Bloomberg learned about Turkey’s demands for the admission of Sweden and Finland to NATO

Ankara demands a return to the F-35 pilot training program, the lifting of sanctions for the purchase of Russian C-400s, as well as public condemnation by Sweden and Finland of the PKK banned in Turkey

For approving the inclusion of Sweden and Finland in NATO Turkey demands, among other things, the return to the F-35 pilot training program and the lifting of sanctions for the purchase of Russian C-400s. Bloomberg reports this with reference to several high-ranking Turkish sources.

Another condition— public condemnation by these two countries of Kurdish formations and the recognition of the PKK as a terrorist organization. Ankara also demands that Sweden and Finland lift restrictions on the supply of weapons to it, which have been in effect since 2019 due to Turkey's operation in Syria.

The interlocutors of the agency explained that Turkey's official consent to the return of Greece to NATO in 1980 is now is seen as a mistake that the Turkish leadership did not want to repeat with the Scandinavian countries (Turkey and Greece have disagreements over Cyprus).

Finland and Sweden decided to join NATO after the start of Russia's military operation in Ukraine. On May 17, countries submitted official applications.

NATO membership requires consideration of applications by the North Atlantic Council— NATO's main political governing body. After that, the agreement on the membership of countries in the alliance must be ratified at the national level in all 30 countries that are in the military-political bloc.

On May 16, Turkish President Recep Tayyip Erdogan said Ankara “can't say yes” for Finland and Sweden to join NATO. He explained this by the fact that the countries declared their unwillingness to extradite “terrorists” to Turkey. TRT wrote that Sweden and Finland refused to extradite members of the Kurdistan Workers' Party and FETO (a movement that arose around the ideas of Turkish writer Fethullah Gülen, which Turkey considers involved in a coup attempt in 2016).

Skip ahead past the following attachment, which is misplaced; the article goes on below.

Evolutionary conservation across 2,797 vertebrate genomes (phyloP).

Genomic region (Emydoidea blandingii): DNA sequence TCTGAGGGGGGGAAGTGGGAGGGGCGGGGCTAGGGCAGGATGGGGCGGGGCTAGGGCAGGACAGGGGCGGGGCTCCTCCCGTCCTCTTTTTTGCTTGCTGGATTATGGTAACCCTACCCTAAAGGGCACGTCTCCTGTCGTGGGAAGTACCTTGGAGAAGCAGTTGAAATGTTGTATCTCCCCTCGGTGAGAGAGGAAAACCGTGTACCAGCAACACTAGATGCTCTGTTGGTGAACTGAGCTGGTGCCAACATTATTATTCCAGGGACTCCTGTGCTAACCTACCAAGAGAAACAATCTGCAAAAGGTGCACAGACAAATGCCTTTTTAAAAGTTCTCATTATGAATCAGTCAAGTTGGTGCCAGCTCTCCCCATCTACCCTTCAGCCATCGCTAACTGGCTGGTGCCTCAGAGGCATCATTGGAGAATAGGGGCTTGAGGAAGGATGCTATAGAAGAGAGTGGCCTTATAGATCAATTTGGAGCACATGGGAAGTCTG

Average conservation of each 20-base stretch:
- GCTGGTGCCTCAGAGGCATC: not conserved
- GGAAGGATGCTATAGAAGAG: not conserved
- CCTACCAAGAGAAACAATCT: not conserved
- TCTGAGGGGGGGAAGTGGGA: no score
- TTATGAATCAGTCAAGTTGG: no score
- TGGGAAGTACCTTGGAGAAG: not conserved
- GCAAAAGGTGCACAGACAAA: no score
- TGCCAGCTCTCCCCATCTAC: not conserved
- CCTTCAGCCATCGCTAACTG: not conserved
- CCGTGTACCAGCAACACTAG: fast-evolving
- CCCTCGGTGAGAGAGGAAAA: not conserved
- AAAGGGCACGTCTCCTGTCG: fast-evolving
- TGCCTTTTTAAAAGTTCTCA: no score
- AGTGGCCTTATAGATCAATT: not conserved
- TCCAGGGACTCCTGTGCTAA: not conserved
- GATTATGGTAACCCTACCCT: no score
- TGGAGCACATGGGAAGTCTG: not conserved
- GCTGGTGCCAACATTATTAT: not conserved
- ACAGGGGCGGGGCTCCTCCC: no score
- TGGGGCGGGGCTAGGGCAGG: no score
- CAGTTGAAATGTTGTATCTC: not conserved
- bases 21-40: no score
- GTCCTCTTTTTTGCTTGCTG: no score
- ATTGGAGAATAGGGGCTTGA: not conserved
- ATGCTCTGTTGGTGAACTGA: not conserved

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In turn, Finnish President Sauli Niinistö noted that Erdogan's statements “confused” him, because the Turkish leader told him by phone that he would accept joining the alliance. Niinistö also announced his readiness to discuss membership issues with his Turkish counterpart.

In addition, the leader of the largest faction of the European Parliament, Manfred Weber, threatened Ankara with isolation if it impedes the admission of new NATO members. “Anyone who questions the unity of NATO will be isolated within the Commonwealth,” — he said.

Russia and Turkey signed a contract for the S-400 in December 2017. The first deliveries began in July 2019. The United States opposed Turkey's decision and excluded it from the F-35 supply program. The Pentagon feared that as a result, Russia could obtain the data necessary to counter the F-35.

In December 2020, the United States also imposed sanctions against Turkey due to the purchase of the C-400, prohibiting the issuance of licenses and export permits Turkish Defense Industry Authority (SSB), which concludes contracts for the purchase of military equipment.

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